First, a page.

Phylum ascomycota orders erysiphales laboulbeniales
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Phylum Ascomycota Orders Erysiphales & Laboulbeniales - PowerPoint PPT Presentation

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Phylum Ascomycota Orders Erysiphales & Laboulbeniales. General Mycology Pl P 421/521 Lecture 7. Pyrenomycetes. Plectomycetes (Eurotiales). Chaetothyriales. Loculoascomycetes 1. Loculoascomycetes 2. Filamentous ascomycetes. Inoperculate discomycetes. Lecanoralean discomycetes.

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Phylum ascomycota orders erysiphales laboulbeniales l.jpg

Phylum AscomycotaOrders Erysiphales & Laboulbeniales

General Mycology

Pl P 421/521

Lecture 7

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Plectomycetes (Eurotiales)


Loculoascomycetes 1

Loculoascomycetes 2

Filamentous ascomycetes

Inoperculate discomycetes

Lecanoralean discomycetes

Operculate discomycetes

Erysiphales (powdery mildews)





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  • Common name = Powdery Mildews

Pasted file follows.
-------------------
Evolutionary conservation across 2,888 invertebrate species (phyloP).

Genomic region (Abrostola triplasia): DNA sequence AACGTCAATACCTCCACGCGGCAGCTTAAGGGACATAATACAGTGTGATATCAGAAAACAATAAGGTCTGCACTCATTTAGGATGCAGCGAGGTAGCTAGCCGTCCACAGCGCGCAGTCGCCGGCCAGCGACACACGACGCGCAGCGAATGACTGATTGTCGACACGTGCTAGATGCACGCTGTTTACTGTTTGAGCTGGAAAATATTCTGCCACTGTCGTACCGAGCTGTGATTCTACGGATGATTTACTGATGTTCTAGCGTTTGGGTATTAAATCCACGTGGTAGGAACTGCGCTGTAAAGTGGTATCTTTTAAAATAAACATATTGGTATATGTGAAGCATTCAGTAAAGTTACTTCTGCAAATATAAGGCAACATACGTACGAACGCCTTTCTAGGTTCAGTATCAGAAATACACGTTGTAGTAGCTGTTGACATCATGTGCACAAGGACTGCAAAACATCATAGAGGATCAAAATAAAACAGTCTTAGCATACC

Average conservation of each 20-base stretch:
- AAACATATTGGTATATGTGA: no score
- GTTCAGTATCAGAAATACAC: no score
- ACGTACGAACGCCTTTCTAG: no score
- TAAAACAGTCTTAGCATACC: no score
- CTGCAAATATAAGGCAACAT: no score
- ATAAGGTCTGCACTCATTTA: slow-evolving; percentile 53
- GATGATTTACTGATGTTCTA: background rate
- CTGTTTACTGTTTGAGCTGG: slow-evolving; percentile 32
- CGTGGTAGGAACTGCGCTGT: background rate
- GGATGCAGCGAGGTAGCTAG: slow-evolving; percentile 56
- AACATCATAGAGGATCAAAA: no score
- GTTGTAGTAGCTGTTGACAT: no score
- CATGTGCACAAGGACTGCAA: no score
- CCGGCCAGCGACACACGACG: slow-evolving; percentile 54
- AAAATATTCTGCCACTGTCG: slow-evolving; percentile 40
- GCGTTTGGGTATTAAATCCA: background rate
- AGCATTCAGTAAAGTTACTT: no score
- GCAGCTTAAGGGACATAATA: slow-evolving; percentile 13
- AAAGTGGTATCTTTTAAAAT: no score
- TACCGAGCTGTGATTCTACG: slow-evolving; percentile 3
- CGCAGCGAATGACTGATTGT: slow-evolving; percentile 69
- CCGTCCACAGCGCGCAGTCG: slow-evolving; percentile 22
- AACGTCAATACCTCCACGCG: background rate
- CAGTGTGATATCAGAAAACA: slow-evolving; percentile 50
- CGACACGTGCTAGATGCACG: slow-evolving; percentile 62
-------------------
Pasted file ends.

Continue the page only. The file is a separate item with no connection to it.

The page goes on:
• Biotrophs of vascular plants

    • Biotroph: an obligate parasite growing on another living organism

  • 21 genera, 437 species infecting > 40,000 species of plants (mostly dicots)

  • Most species are host specific, a few are omnivorous, infecting hundreds of host species

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Powdery Mildew Symptoms

Photo by Claudia Nitschwitz

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  • Mycelium is mostly superficial

    • Anchored to host epidermis by appressoria

  • Nutrients obtained via haustoria

    • Haustoria are intracellular structures

  • Overwinter as mycelium in infected buds or as ascomata

  • Asexual reproduction via conidia

  • Sexual reproduction via ascospores formed in cleistothecia

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Plasma membrane

Penetration peg


Host cytoplasm

Plasma membrane

Plant cell wall


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Asexual reproduction

  • Erect, hyaline conidiophores are usually formed on superficial mycelium;

  • One-celled, hyaline thin-walled conidia are produced holoblastically in basipetal chains

  • One colony can produce > 30,000 conidia

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  • Wind-dispersed

  • Germination can occur at low relative humidity

  • Germination involves germ tube, appressorium and penetration peg formation